Hacking Using SVG Files to Smuggle QBot Malware onto Windows Systems

Dec 15, 2022Ravie LakshmananEmail Security / Endpoint Security

Phishing campaigns involving the Qakbot malware are using Scalable Vector Graphics (SVG) images embedded in HTML email attachments.

The new distribution method was spotted by Cisco Talos, which said it identified fraudulent email messages featuring HTML attachments with encoded SVG images that incorporate HTML script tags.

HTML smuggling is a technique that relies on using legitimate features of HTML and JavaScript to run encoded malicious code contained within the lure attachment and assemble the payload on a victim’s machine as opposed to making an HTTP request to fetch the malware from a remote server.


In other words, the idea is to evade email gateways by storing a binary in the form of a JavaScript code that’s decoded and downloaded when opened via a web browser.

The attack chain spotted by the cybersecurity company concerns a JavaScript that’s smuggled inside of the SVG image and executed when the unsuspecting email recipient launches the HTML attachment.

“When the victim opens the HTML attachment from the email, the smuggled JavaScript code inside the SVG image springs into action, creating a malicious ZIP archive and then presenting the user with a dialog box to save the file,” researchers Adam Katz and Jaeson Schultz said.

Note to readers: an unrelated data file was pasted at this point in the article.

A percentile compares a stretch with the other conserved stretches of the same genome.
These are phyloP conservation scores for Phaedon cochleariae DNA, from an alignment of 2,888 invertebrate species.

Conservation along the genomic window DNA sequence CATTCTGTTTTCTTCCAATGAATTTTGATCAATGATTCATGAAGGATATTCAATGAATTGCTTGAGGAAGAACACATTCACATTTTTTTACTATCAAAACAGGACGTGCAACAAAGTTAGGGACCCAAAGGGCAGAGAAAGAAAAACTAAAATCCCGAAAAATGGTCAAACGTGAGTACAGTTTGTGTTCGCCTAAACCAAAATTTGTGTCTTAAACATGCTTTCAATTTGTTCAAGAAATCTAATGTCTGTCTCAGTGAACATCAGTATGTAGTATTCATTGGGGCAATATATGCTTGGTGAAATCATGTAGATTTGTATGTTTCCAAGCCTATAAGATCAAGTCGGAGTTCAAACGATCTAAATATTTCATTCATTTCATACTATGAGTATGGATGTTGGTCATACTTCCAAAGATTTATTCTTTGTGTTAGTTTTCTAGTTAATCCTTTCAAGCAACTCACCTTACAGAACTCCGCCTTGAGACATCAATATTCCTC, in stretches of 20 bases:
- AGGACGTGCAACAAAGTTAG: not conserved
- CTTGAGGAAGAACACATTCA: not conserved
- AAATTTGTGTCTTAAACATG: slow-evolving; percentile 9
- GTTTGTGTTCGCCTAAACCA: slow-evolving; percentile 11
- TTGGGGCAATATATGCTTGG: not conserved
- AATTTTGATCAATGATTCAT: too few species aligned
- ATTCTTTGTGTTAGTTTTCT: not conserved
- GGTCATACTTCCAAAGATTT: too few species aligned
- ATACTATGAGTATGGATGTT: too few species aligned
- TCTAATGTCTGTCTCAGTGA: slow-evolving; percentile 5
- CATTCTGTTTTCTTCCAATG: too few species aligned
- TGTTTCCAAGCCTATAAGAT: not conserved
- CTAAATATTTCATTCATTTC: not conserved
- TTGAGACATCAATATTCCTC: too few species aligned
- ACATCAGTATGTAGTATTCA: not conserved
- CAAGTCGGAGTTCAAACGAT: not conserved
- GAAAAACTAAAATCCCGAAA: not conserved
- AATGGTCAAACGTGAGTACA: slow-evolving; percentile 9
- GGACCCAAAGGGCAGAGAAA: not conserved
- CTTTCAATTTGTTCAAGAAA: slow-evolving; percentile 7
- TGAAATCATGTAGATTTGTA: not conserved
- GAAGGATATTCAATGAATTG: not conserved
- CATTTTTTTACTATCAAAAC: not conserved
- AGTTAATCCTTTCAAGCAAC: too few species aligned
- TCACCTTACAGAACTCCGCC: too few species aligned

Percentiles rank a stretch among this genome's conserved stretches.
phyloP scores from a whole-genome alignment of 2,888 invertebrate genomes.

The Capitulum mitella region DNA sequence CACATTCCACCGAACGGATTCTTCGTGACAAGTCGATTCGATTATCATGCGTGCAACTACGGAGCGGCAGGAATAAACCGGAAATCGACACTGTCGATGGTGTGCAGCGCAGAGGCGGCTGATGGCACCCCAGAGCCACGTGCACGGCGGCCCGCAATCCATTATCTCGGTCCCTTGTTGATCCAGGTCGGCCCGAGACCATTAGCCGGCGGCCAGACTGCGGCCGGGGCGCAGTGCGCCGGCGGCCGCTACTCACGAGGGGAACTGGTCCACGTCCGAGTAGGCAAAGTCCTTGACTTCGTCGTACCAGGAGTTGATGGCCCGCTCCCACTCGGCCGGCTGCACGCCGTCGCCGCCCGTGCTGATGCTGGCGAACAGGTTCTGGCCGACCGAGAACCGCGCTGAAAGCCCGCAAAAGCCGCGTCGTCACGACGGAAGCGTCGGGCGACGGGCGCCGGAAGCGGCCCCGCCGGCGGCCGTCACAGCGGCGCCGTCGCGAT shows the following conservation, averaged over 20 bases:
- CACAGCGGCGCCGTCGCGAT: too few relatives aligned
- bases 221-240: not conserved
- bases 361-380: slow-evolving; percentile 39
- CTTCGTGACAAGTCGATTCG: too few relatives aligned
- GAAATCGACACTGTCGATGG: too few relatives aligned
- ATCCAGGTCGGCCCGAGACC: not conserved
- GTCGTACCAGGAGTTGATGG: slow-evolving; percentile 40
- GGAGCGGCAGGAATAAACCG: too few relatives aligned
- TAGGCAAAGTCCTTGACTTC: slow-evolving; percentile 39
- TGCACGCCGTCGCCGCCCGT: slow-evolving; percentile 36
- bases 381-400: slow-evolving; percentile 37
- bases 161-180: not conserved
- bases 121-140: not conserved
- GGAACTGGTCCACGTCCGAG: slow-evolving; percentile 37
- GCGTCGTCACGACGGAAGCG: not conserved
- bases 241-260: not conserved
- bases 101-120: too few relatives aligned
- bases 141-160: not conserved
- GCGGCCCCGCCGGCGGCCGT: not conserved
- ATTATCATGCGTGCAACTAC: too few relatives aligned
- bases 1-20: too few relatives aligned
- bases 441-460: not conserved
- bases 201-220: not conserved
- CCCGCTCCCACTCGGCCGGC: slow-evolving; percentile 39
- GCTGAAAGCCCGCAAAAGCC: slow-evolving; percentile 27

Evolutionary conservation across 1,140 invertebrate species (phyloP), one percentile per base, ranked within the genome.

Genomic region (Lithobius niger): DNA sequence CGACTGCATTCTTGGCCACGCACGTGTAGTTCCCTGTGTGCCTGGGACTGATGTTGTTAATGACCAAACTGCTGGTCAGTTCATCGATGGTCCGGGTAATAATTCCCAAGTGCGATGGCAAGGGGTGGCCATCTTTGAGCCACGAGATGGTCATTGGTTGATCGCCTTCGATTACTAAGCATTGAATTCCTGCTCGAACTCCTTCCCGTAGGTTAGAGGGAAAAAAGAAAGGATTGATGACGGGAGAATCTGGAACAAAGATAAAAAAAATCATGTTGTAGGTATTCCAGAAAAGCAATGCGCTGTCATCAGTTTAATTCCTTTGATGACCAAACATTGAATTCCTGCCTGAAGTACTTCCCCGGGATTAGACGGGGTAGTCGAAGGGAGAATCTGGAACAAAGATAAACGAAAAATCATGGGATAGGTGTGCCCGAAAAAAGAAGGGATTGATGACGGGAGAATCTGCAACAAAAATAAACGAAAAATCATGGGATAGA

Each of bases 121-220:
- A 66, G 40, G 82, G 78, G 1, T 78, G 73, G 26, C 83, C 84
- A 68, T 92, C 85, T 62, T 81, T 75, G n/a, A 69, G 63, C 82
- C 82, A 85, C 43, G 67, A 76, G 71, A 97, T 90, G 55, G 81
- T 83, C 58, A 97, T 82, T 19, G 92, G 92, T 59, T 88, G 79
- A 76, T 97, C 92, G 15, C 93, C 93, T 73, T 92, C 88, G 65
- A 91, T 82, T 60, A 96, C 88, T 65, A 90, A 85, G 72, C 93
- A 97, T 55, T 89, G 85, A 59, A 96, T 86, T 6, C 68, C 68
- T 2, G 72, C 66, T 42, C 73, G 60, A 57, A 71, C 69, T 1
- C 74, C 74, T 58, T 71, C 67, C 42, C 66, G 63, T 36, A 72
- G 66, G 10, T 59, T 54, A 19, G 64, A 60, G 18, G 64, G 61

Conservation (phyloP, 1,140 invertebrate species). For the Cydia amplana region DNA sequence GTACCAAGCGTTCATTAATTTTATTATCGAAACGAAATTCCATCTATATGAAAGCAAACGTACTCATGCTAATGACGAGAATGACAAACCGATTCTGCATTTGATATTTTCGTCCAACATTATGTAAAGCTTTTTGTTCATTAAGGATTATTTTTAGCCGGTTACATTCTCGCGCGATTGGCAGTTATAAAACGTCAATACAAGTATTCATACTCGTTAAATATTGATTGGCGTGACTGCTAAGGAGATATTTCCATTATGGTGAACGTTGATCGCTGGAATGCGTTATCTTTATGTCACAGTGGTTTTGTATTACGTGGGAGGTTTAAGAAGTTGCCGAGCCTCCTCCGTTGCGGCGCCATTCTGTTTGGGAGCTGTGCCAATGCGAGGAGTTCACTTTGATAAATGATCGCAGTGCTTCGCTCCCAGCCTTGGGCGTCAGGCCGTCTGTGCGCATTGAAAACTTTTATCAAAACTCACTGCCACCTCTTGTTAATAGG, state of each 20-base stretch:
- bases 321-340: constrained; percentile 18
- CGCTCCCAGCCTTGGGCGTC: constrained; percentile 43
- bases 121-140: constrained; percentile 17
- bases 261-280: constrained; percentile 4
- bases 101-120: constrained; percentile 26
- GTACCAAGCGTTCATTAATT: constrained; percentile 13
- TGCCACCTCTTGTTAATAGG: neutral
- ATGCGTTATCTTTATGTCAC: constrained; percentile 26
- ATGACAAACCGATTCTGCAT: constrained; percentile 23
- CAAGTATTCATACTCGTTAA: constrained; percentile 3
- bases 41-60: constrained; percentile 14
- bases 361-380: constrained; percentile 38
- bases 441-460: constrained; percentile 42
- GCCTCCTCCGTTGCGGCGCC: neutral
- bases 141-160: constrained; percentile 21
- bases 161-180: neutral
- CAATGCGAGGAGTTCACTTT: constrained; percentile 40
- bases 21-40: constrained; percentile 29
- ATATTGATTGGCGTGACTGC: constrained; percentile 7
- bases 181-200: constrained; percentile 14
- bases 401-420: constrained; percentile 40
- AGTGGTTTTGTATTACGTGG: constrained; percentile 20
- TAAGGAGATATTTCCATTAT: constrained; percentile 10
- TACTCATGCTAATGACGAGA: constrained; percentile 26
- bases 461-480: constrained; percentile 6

The ZIP archive is also password-protected, requiring users to enter a password that’s displayed in the HTML attachment, following which an ISO image is extracted to run the Qakbot trojan.

The finding comes as recent research from Trustwave SpiderLabs shows that HTML smuggling attacks are a common occurrence, with .HTML (11.39%) and .HTM (2.7%) files accounting for the second most spammed file attachment type after .JPG images (25.29%) in September 2022.

“Having robust endpoint protection can prevent execution of potentially obfuscated scripts, and prevent scripts from launching downloaded executable content,” the researchers said.

“HTML smuggling’s ability to bypass content scanning filters means that this technique will probably be adopted by more threat actors and used with increasing frequency.”

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